Following your passions, your interests etc is still the mantra of university marketers. Well, passions don’t pay your bills. And unless you have wealthy parents, your passions aren’t going to save you from poverty if you’re overqualified with useless skills and an education that makes you overqualified for everything you try to apply for.

The debate conveniently ignored many of the factors that impact upon recent graduates and those of my generation. Or the hosts blithely glided over them and put them in the same basket as the “casualisation” of entry level jobs.

I am without a doubt a card carrying member of our generation known as the Precariat. Since graduating in 2009, I’ve had one interview. Since completing my Master of Science last year, I’ve had none.

I exist on using personal contacts (none of which have been developed from study) and casual insecure contracts. Although I have a good work history, I probably live in borderline poverty from time to time, and without family I would already be homeless.

But recently (and it took me a long time to realise this), is that of course we are producing too many university graduates. That much is obvious, despite the answers given by the panellists. But this is a function of a society that is task focussed, vocationally focussed and exceptionally removed from a world of self critique and self examination, cohesion and social betterment.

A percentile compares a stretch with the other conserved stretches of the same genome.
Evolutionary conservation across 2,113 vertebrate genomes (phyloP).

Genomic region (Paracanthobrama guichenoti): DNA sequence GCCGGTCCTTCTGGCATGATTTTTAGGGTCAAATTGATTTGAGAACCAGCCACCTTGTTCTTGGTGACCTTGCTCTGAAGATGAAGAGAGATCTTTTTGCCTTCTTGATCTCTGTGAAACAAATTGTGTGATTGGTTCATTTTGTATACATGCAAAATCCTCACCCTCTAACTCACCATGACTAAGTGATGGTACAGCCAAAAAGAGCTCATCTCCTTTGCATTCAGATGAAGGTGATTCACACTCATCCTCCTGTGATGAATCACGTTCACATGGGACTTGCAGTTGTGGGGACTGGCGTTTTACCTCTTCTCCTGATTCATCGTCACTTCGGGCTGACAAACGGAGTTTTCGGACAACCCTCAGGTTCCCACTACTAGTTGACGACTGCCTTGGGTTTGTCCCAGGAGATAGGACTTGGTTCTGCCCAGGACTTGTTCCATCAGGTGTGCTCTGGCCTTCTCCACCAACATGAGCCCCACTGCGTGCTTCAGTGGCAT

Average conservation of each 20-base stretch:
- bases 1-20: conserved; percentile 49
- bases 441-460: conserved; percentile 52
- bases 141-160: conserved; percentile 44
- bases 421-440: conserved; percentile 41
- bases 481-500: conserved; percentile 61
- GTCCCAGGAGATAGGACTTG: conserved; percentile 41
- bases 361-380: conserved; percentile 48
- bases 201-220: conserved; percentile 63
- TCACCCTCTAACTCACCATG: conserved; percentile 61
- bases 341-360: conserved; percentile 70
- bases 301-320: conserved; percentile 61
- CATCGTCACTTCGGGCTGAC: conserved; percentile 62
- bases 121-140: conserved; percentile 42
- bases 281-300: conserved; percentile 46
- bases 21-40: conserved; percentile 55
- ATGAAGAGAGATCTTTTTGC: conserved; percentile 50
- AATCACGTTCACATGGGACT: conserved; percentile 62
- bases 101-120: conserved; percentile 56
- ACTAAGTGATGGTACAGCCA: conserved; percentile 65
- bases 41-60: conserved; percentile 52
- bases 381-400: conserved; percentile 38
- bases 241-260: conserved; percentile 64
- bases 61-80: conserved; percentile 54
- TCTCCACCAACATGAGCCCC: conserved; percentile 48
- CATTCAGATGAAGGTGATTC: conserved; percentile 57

The real discussion, which wasn’t overtly set out was why we might want to have a society where we have a lot of graduates that are performing valuable roles in society. And this is the argument that needs to be made and needs to be carried if employers are actually going to take on more local graduates.

There is an implicit message sent with Australia’s policy settings regarding graduates, immigrants and skilled workers. In my field, I have to compete with workers on 457 visas, who have already been trained elsewhere, and are cherry picked by companies who don’t want to have to invest the minimum investment required to skill me in what I need to do. Despite the fact that I have valuable skills and knowledge that I deliberately targeted because of what I thought would be desired (if you want to hire me, get in touch by the way).